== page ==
“Hitting the Wall” by Father Daniel Simons | May 20, 2020
This past week I noticed that in many of my conversations around the parish, and in the wider community, people were describing a new level of fatigue, or crankiness, or anxiety, or frustration. As I listened, I looked inward and found the same within myself. It reminded me of what endurance sports language calls “hitting the wall,” when the body experiences a sudden loss of energy as blood sugar stores are depleted. In our response to this pandemic, our heroic response is followed by a “crash,” as our souls get in touch and express the fullness of our experience, which includes exhaustion and grief.
Last week the diocese hosted an online workshop that it opened to all clergy and lay leaders, called Leadership in a Time of Anxiety and Pandemic. I invited the vestry and staff to that workshop, and afterward I asked those attending what caught their attention. A number of us mentioned a particular slide offered by the Episcopal Relief and Development office. It was titled “The Emotional Lifecycle of a Disaster,” and it illustrated just the phenomenon I was noticing in conversation: after the phase of heroic community cohesion there is a period of disillusionment, where the deeper responses of grief and disorientation start to surface.
Seeing that graph was a reality check and at the same time brought a sense of relief, simply because it gave some definition to this amorphous unease and malaise we feel. It mapped closely to a helpful article I recently read that unpacked research on people isolated in submarines, space stations or polar bunkers, describing what is called the “third phase,” where the frustration and hardship of being cooped up inside gets suddenly harder to bear. (Interestingly, those interviewed said they would go back to that place of adversity — the space station, Antarctica, wherever — because of the learning environment it made possible.)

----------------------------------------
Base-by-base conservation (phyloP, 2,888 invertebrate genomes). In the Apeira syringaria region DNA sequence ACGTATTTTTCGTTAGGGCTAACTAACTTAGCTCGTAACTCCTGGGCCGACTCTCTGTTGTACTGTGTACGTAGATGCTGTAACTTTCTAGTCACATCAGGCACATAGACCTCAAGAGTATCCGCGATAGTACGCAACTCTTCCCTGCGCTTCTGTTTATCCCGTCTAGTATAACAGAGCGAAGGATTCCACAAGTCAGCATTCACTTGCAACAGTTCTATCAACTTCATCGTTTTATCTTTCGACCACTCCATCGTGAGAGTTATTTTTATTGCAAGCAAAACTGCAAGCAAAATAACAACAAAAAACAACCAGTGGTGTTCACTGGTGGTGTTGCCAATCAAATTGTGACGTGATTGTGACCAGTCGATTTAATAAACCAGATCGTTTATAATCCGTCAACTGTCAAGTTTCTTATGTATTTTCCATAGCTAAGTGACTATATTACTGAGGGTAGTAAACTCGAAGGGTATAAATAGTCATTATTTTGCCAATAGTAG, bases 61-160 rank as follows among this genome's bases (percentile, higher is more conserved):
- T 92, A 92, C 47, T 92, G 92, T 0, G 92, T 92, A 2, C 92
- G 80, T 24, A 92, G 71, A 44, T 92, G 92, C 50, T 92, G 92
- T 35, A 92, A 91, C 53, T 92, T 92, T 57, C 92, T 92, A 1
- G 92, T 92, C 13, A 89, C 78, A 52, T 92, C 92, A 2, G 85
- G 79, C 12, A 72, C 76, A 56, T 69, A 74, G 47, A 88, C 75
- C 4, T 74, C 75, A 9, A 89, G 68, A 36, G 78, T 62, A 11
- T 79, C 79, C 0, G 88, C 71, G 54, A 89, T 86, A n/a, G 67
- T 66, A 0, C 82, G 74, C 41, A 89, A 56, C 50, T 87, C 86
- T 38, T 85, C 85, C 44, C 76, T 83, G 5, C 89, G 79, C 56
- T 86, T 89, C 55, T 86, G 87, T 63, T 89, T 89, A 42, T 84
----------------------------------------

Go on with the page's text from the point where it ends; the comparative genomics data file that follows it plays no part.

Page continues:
It’s increasingly clear that we are running more of a marathon than a sprint. Or we might frame it as a pilgrimage. Each step of the journey is a precious teacher, and there is so much to discover in each moment, including this one. As we enter the “third phase” and if you feel you are “hitting the wall,” this is a good moment to check in with yourself and:
- Just breathe, and know that this is normal, a necessary stage of recovery and growth;
- Where possible, restore your body/soul/spirit “blood sugar” levels — check your diet (including media diet), sleep, time spent practicing gratitude, etc.
- Reach out and connect — everything in the cosmos is interdependent and co-evolving, and this one fact must be learned and practiced by us to heal the whole.
Tomorrow evening I’ll be online via Zoom (at this link) to speak with anyone who would like to discuss this current stage of our life more fully. Together we are wiser than any one of us individually, and in leaning in, we discover that the Body of Christ is more than the sum of its parts — God is with us!